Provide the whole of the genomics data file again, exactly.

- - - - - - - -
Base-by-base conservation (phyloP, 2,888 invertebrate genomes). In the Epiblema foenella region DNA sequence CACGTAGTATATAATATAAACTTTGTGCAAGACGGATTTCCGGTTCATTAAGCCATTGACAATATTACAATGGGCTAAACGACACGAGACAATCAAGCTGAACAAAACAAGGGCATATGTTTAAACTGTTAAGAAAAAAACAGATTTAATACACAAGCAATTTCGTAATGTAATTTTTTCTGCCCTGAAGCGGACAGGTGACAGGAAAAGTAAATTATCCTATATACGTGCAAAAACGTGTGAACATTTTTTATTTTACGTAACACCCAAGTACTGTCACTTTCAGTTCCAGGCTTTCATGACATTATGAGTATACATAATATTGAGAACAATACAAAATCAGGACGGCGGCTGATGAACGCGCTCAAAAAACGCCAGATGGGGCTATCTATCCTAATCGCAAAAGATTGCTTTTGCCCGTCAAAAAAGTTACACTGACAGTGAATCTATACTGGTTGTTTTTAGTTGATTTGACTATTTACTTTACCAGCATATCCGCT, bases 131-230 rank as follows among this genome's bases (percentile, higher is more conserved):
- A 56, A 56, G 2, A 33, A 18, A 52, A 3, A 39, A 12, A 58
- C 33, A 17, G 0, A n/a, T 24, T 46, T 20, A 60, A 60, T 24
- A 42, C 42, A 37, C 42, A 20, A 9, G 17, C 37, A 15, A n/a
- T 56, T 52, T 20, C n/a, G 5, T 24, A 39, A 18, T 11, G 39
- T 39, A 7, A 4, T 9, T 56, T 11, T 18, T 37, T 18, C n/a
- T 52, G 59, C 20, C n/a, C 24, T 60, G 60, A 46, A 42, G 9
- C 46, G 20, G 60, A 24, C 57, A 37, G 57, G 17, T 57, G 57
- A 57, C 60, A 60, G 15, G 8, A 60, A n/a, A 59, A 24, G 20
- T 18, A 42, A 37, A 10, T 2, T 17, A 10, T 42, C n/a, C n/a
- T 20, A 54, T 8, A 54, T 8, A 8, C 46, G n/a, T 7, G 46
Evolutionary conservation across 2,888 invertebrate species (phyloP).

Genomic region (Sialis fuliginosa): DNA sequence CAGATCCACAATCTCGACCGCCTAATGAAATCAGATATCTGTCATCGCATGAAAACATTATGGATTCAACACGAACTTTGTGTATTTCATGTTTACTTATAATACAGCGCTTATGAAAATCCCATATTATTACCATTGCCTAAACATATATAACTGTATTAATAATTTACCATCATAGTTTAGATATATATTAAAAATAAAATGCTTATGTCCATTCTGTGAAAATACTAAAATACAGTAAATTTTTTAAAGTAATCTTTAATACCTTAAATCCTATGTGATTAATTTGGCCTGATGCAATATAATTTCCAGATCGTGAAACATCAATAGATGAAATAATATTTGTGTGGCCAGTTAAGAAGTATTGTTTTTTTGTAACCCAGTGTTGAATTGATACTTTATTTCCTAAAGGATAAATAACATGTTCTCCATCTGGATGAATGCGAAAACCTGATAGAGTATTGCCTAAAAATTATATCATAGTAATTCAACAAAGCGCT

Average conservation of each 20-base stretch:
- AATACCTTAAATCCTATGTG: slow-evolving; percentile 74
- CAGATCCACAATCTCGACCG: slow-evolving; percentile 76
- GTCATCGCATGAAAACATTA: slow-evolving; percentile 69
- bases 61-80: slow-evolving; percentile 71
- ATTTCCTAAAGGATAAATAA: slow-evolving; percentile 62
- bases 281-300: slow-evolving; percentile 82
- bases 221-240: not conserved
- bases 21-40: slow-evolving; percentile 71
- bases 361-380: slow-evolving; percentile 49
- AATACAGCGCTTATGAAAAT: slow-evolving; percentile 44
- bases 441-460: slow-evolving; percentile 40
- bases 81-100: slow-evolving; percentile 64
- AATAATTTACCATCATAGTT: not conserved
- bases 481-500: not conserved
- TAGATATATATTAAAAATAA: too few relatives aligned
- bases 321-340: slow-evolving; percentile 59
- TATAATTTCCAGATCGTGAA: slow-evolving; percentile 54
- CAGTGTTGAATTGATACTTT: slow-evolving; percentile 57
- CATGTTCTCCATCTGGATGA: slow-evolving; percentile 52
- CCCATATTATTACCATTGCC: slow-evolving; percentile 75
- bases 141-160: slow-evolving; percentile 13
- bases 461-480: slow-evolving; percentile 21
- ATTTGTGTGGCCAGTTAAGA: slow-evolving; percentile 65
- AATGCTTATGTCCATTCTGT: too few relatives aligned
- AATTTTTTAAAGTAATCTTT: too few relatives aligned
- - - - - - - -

Base-by-base conservation (phyloP, 2,888 invertebrate genomes). In the Epiblema foenella region DNA sequence CACGTAGTATATAATATAAACTTTGTGCAAGACGGATTTCCGGTTCATTAAGCCATTGACAATATTACAATGGGCTAAACGACACGAGACAATCAAGCTGAACAAAACAAGGGCATATGTTTAAACTGTTAAGAAAAAAACAGATTTAATACACAAGCAATTTCGTAATGTAATTTTTTCTGCCCTGAAGCGGACAGGTGACAGGAAAAGTAAATTATCCTATATACGTGCAAAAACGTGTGAACATTTTTTATTTTACGTAACACCCAAGTACTGTCACTTTCAGTTCCAGGCTTTCATGACATTATGAGTATACATAATATTGAGAACAATACAAAATCAGGACGGCGGCTGATGAACGCGCTCAAAAAACGCCAGATGGGGCTATCTATCCTAATCGCAAAAGATTGCTTTTGCCCGTCAAAAAAGTTACACTGACAGTGAATCTATACTGGTTGTTTTTAGTTGATTTGACTATTTACTTTACCAGCATATCCGCT, bases 131-230 rank as follows among this genome's bases (percentile, higher is more conserved):
- A 56, A 56, G 2, A 33, A 18, A 52, A 3, A 39, A 12, A 58
- C 33, A 17, G 0, A n/a, T 24, T 46, T 20, A 60, A 60, T 24
- A 42, C 42, A 37, C 42, A 20, A 9, G 17, C 37, A 15, A n/a
- T 56, T 52, T 20, C n/a, G 5, T 24, A 39, A 18, T 11, G 39
- T 39, A 7, A 4, T 9, T 56, T 11, T 18, T 37, T 18, C n/a
- T 52, G 59, C 20, C n/a, C 24, T 60, G 60, A 46, A 42, G 9
- C 46, G 20, G 60, A 24, C 57, A 37, G 57, G 17, T 57, G 57
- A 57, C 60, A 60, G 15, G 8, A 60, A n/a, A 59, A 24, G 20
- T 18, A 42, A 37, A 10, T 2, T 17, A 10, T 42, C n/a, C n/a
- T 20, A 54, T 8, A 54, T 8, A 8, C 46, G n/a, T 7, G 46
Evolutionary conservation across 2,888 invertebrate species (phyloP).

Genomic region (Sialis fuliginosa): DNA sequence CAGATCCACAATCTCGACCGCCTAATGAAATCAGATATCTGTCATCGCATGAAAACATTATGGATTCAACACGAACTTTGTGTATTTCATGTTTACTTATAATACAGCGCTTATGAAAATCCCATATTATTACCATTGCCTAAACATATATAACTGTATTAATAATTTACCATCATAGTTTAGATATATATTAAAAATAAAATGCTTATGTCCATTCTGTGAAAATACTAAAATACAGTAAATTTTTTAAAGTAATCTTTAATACCTTAAATCCTATGTGATTAATTTGGCCTGATGCAATATAATTTCCAGATCGTGAAACATCAATAGATGAAATAATATTTGTGTGGCCAGTTAAGAAGTATTGTTTTTTTGTAACCCAGTGTTGAATTGATACTTTATTTCCTAAAGGATAAATAACATGTTCTCCATCTGGATGAATGCGAAAACCTGATAGAGTATTGCCTAAAAATTATATCATAGTAATTCAACAAAGCGCT

Average conservation of each 20-base stretch:
- AATACCTTAAATCCTATGTG: slow-evolving; percentile 74
- CAGATCCACAATCTCGACCG: slow-evolving; percentile 76
- GTCATCGCATGAAAACATTA: slow-evolving; percentile 69
- bases 61-80: slow-evolving; percentile 71
- ATTTCCTAAAGGATAAATAA: slow-evolving; percentile 62
- bases 281-300: slow-evolving; percentile 82
- bases 221-240: not conserved
- bases 21-40: slow-evolving; percentile 71
- bases 361-380: slow-evolving; percentile 49
- AATACAGCGCTTATGAAAAT: slow-evolving; percentile 44
- bases 441-460: slow-evolving; percentile 40
- bases 81-100: slow-evolving; percentile 64
- AATAATTTACCATCATAGTT: not conserved
- bases 481-500: not conserved
- TAGATATATATTAAAAATAA: too few relatives aligned
- bases 321-340: slow-evolving; percentile 59
- TATAATTTCCAGATCGTGAA: slow-evolving; percentile 54
- CAGTGTTGAATTGATACTTT: slow-evolving; percentile 57
- CATGTTCTCCATCTGGATGA: slow-evolving; percentile 52
- CCCATATTATTACCATTGCC: slow-evolving; percentile 75
- bases 141-160: slow-evolving; percentile 13
- bases 461-480: slow-evolving; percentile 21
- ATTTGTGTGGCCAGTTAAGA: slow-evolving; percentile 65
- AATGCTTATGTCCATTCTGT: too few relatives aligned
- AATTTTTTAAAGTAATCTTT: too few relatives aligned